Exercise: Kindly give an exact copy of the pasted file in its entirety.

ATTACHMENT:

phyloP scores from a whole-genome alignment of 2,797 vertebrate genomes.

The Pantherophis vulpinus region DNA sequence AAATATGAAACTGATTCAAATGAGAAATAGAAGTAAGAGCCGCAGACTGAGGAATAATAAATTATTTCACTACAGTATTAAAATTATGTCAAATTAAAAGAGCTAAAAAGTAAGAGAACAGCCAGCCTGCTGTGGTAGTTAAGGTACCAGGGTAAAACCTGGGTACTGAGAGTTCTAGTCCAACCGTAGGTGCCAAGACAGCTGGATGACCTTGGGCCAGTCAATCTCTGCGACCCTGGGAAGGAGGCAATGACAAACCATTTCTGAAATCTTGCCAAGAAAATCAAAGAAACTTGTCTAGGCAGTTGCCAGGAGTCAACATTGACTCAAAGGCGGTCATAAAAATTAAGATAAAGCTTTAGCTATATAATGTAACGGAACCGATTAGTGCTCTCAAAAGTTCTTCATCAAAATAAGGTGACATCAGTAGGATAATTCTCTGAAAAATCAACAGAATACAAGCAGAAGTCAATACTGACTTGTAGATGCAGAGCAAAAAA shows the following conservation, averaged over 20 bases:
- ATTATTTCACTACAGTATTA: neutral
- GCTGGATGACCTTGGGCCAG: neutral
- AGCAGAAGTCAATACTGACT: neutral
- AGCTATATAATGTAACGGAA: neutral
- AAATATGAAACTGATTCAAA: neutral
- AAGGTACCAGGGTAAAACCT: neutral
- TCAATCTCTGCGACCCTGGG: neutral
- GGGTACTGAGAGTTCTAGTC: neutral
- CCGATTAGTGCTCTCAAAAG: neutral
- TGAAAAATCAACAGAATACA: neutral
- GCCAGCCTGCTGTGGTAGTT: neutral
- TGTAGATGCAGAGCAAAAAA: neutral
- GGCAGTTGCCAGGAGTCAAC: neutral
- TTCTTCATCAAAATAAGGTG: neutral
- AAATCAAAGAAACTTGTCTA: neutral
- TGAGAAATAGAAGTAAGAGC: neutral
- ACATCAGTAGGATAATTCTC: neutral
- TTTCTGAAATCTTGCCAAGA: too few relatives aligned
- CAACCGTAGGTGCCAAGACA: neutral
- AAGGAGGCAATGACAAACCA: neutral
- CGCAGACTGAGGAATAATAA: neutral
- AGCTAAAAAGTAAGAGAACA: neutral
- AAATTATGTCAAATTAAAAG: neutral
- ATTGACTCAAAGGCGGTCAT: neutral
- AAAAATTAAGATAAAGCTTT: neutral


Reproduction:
phyloP scores from a whole-genome alignment of 2,797 vertebrate genomes.

The Pantherophis vulpinus region DNA sequence AAATATGAAACTGATTCAAATGAGAAATAGAAGTAAGAGCCGCAGACTGAGGAATAATAAATTATTTCACTACAGTATTAAAATTATGTCAAATTAAAAGAGCTAAAAAGTAAGAGAACAGCCAGCCTGCTGTGGTAGTTAAGGTACCAGGGTAAAACCTGGGTACTGAGAGTTCTAGTCCAACCGTAGGTGCCAAGACAGCTGGATGACCTTGGGCCAGTCAATCTCTGCGACCCTGGGAAGGAGGCAATGACAAACCATTTCTGAAATCTTGCCAAGAAAATCAAAGAAACTTGTCTAGGCAGTTGCCAGGAGTCAACATTGACTCAAAGGCGGTCATAAAAATTAAGATAAAGCTTTAGCTATATAATGTAACGGAACCGATTAGTGCTCTCAAAAGTTCTTCATCAAAATAAGGTGACATCAGTAGGATAATTCTCTGAAAAATCAACAGAATACAAGCAGAAGTCAATACTGACTTGTAGATGCAGAGCAAAAAA shows the following conservation, averaged over 20 bases:
- ATTATTTCACTACAGTATTA: neutral
- GCTGGATGACCTTGGGCCAG: neutral
- AGCAGAAGTCAATACTGACT: neutral
- AGCTATATAATGTAACGGAA: neutral
- AAATATGAAACTGATTCAAA: neutral
- AAGGTACCAGGGTAAAACCT: neutral
- TCAATCTCTGCGACCCTGGG: neutral
- GGGTACTGAGAGTTCTAGTC: neutral
- CCGATTAGTGCTCTCAAAAG: neutral
- TGAAAAATCAACAGAATACA: neutral
- GCCAGCCTGCTGTGGTAGTT: neutral
- TGTAGATGCAGAGCAAAAAA: neutral
- GGCAGTTGCCAGGAGTCAAC: neutral
- TTCTTCATCAAAATAAGGTG: neutral
- AAATCAAAGAAACTTGTCTA: neutral
- TGAGAAATAGAAGTAAGAGC: neutral
- ACATCAGTAGGATAATTCTC: neutral
- TTTCTGAAATCTTGCCAAGA: too few relatives aligned
- CAACCGTAGGTGCCAAGACA: neutral
- AAGGAGGCAATGACAAACCA: neutral
- CGCAGACTGAGGAATAATAA: neutral
- AGCTAAAAAGTAAGAGAACA: neutral
- AAATTATGTCAAATTAAAAG: neutral
- ATTGACTCAAAGGCGGTCAT: neutral
- AAAAATTAAGATAAAGCTTT: neutral